About the MICT

By establishing the Mechanism, the Council has helped to guarantee that the closure of the two pioneering ad hoc tribunals does not open the way for impunity to reign once more.

President Theodor Meron, UN Security Council, 7 June 2012

The Mechanism for International Criminal Tribunals (“Mechanism” or “MICT”), formally referred to as the International Residual Mechanism for Criminal Tribunals, is mandated to perform a number of essential functions previously carried out by the International Criminal Tribunal for Rwanda (“ICTR”) and the International Criminal Tribunal for the former Yugoslavia (“ICTY”). In carrying out its multiple functions – as listed below – the Mechanism maintains the legacies of these two pioneering ad hoc international criminal courts and strives to reflect best practices in the field of international criminal justice.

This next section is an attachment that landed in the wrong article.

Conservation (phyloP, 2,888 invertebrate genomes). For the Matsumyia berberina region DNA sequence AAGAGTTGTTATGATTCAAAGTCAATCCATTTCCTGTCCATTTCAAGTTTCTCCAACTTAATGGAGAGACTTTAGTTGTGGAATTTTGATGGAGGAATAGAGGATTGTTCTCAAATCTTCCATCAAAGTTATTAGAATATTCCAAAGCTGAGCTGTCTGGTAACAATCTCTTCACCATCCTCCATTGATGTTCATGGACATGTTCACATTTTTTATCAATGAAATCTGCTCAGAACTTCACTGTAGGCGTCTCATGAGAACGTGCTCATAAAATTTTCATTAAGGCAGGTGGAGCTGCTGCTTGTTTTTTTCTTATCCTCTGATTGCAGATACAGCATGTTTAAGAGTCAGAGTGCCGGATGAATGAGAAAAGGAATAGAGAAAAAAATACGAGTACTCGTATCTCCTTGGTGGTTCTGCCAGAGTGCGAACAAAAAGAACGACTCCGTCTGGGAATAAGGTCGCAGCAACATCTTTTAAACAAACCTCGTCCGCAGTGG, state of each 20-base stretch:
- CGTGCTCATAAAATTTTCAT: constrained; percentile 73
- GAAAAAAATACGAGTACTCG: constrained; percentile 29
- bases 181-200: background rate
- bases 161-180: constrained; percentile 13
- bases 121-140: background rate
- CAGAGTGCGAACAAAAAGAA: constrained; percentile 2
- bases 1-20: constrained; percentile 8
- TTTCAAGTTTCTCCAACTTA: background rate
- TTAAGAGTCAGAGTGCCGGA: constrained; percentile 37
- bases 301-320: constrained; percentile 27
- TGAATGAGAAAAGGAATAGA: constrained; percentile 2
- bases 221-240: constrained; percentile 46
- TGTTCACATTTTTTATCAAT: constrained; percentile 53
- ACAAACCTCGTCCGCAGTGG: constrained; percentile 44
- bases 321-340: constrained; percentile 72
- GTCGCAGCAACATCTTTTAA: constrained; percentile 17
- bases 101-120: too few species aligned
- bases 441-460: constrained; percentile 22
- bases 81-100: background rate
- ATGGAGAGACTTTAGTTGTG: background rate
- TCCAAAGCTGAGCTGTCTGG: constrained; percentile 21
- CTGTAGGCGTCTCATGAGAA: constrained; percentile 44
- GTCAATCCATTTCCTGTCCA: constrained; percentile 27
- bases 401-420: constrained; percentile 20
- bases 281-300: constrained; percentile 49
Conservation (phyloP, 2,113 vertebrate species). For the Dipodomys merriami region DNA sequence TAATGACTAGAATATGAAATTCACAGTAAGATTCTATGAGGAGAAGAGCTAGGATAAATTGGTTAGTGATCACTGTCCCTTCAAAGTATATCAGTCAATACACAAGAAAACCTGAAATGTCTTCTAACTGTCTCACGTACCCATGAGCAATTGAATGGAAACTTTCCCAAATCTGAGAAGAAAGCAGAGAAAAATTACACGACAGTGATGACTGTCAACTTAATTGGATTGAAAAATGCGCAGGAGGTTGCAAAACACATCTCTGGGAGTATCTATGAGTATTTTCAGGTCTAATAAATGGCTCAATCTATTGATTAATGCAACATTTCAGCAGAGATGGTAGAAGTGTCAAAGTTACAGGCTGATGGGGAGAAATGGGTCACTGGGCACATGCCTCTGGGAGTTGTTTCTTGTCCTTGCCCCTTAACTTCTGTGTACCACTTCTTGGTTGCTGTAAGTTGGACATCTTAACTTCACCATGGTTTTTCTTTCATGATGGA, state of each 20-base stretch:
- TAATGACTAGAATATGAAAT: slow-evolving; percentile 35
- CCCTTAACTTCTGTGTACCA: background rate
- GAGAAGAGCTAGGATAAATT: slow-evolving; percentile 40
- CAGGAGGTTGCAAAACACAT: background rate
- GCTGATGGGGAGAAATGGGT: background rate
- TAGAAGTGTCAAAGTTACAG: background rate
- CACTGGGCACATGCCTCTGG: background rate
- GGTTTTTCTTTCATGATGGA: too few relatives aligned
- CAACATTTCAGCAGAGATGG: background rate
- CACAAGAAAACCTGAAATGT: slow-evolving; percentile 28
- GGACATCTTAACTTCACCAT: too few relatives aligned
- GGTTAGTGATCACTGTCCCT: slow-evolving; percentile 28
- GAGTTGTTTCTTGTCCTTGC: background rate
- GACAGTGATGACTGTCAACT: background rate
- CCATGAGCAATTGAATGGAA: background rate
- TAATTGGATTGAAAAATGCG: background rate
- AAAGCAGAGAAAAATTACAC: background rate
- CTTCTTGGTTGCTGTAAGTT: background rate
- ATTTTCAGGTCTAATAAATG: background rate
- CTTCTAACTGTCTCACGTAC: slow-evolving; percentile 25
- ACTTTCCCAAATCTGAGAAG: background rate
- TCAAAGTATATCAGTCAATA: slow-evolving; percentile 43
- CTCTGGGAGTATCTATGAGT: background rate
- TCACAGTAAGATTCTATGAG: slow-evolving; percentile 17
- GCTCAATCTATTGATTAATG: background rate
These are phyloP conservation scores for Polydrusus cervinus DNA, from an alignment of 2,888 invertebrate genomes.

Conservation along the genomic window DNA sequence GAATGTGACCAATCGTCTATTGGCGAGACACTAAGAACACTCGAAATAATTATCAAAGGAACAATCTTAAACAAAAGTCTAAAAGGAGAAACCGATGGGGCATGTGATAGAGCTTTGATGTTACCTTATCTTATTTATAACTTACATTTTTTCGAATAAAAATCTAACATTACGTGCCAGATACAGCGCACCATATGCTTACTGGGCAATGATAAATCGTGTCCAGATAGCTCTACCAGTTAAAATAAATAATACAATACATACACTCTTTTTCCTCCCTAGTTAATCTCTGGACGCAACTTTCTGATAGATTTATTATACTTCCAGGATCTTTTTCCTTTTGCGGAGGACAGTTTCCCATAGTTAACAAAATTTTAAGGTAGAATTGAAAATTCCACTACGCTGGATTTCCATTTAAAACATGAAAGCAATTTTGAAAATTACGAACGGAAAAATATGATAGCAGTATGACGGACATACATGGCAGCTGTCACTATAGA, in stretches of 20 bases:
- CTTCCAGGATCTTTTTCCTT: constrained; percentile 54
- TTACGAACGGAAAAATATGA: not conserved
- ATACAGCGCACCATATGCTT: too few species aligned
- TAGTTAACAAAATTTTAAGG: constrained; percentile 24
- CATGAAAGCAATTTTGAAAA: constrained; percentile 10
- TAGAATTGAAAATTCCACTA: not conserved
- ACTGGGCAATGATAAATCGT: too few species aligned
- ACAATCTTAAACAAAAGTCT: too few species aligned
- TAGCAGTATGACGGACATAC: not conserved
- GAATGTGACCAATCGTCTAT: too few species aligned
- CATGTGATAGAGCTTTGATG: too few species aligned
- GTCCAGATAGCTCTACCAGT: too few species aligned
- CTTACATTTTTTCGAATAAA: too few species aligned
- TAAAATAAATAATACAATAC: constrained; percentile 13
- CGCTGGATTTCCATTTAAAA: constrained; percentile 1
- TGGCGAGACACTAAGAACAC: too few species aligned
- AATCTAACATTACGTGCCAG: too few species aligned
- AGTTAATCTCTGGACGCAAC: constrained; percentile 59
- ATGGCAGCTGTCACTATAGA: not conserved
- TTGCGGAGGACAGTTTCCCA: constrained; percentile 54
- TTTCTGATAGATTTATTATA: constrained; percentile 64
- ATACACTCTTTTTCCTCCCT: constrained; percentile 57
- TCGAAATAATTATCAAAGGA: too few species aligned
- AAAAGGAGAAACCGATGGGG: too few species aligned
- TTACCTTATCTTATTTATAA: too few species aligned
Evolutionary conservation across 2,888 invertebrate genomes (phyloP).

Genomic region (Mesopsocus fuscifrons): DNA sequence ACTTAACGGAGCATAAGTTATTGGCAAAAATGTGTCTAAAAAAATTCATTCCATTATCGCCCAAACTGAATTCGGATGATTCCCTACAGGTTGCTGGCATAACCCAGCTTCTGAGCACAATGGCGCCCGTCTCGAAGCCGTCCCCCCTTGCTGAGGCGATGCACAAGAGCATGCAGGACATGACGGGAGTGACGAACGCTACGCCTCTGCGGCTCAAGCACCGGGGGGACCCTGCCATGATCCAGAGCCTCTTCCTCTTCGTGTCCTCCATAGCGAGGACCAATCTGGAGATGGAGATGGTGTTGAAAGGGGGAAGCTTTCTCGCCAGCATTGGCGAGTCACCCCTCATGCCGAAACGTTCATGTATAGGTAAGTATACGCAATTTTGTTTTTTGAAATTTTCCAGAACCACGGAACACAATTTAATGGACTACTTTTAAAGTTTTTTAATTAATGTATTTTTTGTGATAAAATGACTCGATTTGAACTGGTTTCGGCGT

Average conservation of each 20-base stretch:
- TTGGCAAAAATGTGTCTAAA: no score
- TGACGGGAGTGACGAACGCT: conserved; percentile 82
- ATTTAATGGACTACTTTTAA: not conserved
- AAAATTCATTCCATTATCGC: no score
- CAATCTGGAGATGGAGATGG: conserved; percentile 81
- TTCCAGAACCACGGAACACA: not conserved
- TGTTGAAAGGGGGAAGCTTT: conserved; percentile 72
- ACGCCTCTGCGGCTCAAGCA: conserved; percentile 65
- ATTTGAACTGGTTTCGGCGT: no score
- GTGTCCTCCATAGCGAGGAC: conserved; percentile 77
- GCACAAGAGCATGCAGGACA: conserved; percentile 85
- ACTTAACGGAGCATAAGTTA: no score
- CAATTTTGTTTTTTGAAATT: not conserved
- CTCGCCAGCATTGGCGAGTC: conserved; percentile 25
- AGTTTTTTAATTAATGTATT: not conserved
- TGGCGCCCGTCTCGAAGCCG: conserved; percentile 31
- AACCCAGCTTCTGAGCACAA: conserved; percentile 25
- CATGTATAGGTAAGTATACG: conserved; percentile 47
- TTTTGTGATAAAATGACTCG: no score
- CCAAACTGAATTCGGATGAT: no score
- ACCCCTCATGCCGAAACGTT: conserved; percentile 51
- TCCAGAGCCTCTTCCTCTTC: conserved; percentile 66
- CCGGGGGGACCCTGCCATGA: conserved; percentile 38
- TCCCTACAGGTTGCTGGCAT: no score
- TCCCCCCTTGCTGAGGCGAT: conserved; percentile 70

The United Nations Security Council created the Mechanism on 22 December 2010 as a “small, temporary and efficient structure”. The Mechanism started operating on 1 July 2012 in Arusha, United Republic of Tanzania, and on 1 July 2013 in The Hague, the Netherlands. The Arusha branch has inherited functions from the ICTR, and the Hague branch will continue to inherit functions from the ICTY until that Tribunal’s closure.

During the initial years of the Mechanism’s existence, it operated in parallel with the ICTR and the ICTY, and it will continue to operate after the Tribunals’ closure. The ICTR closed on 31 December 2015 and the ICTY is expected to close at the end of 2017.